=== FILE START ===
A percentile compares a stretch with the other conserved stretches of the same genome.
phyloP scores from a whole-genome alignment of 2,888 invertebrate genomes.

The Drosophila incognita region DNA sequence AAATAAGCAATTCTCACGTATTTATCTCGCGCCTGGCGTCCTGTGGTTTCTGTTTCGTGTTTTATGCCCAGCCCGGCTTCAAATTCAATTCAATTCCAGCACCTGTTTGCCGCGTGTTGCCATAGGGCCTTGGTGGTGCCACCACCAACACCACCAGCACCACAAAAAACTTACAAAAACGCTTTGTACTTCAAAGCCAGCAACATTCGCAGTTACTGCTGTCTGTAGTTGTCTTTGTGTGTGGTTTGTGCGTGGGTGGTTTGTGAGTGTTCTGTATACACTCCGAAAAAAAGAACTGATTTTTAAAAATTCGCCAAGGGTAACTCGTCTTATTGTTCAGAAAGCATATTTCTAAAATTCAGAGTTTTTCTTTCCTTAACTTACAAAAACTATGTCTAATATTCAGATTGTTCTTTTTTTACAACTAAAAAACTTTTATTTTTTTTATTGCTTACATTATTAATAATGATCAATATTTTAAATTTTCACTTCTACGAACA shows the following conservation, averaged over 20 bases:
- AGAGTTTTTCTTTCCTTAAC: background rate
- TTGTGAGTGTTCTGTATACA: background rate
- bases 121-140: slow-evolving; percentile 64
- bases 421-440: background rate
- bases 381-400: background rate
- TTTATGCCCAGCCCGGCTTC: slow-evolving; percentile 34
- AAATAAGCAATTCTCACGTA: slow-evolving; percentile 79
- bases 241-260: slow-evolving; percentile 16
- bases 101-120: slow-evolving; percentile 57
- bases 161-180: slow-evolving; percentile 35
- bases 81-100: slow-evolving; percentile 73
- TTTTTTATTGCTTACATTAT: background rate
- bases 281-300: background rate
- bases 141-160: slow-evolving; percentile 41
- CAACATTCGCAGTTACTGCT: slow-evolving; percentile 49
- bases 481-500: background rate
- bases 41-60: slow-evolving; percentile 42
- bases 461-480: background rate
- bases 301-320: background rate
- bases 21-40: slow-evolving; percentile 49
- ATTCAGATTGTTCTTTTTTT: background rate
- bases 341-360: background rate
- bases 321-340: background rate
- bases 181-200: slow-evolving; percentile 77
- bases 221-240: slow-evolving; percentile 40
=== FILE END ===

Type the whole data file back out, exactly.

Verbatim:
A percentile compares a stretch with the other conserved stretches of the same genome.
phyloP scores from a whole-genome alignment of 2,888 invertebrate genomes.

The Drosophila incognita region DNA sequence AAATAAGCAATTCTCACGTATTTATCTCGCGCCTGGCGTCCTGTGGTTTCTGTTTCGTGTTTTATGCCCAGCCCGGCTTCAAATTCAATTCAATTCCAGCACCTGTTTGCCGCGTGTTGCCATAGGGCCTTGGTGGTGCCACCACCAACACCACCAGCACCACAAAAAACTTACAAAAACGCTTTGTACTTCAAAGCCAGCAACATTCGCAGTTACTGCTGTCTGTAGTTGTCTTTGTGTGTGGTTTGTGCGTGGGTGGTTTGTGAGTGTTCTGTATACACTCCGAAAAAAAGAACTGATTTTTAAAAATTCGCCAAGGGTAACTCGTCTTATTGTTCAGAAAGCATATTTCTAAAATTCAGAGTTTTTCTTTCCTTAACTTACAAAAACTATGTCTAATATTCAGATTGTTCTTTTTTTACAACTAAAAAACTTTTATTTTTTTTATTGCTTACATTATTAATAATGATCAATATTTTAAATTTTCACTTCTACGAACA shows the following conservation, averaged over 20 bases:
- AGAGTTTTTCTTTCCTTAAC: background rate
- TTGTGAGTGTTCTGTATACA: background rate
- bases 121-140: slow-evolving; percentile 64
- bases 421-440: background rate
- bases 381-400: background rate
- TTTATGCCCAGCCCGGCTTC: slow-evolving; percentile 34
- AAATAAGCAATTCTCACGTA: slow-evolving; percentile 79
- bases 241-260: slow-evolving; percentile 16
- bases 101-120: slow-evolving; percentile 57
- bases 161-180: slow-evolving; percentile 35
- bases 81-100: slow-evolving; percentile 73
- TTTTTTATTGCTTACATTAT: background rate
- bases 281-300: background rate
- bases 141-160: slow-evolving; percentile 41
- CAACATTCGCAGTTACTGCT: slow-evolving; percentile 49
- bases 481-500: background rate
- bases 41-60: slow-evolving; percentile 42
- bases 461-480: background rate
- bases 301-320: background rate
- bases 21-40: slow-evolving; percentile 49
- ATTCAGATTGTTCTTTTTTT: background rate
- bases 341-360: background rate
- bases 321-340: background rate
- bases 181-200: slow-evolving; percentile 77
- bases 221-240: slow-evolving; percentile 40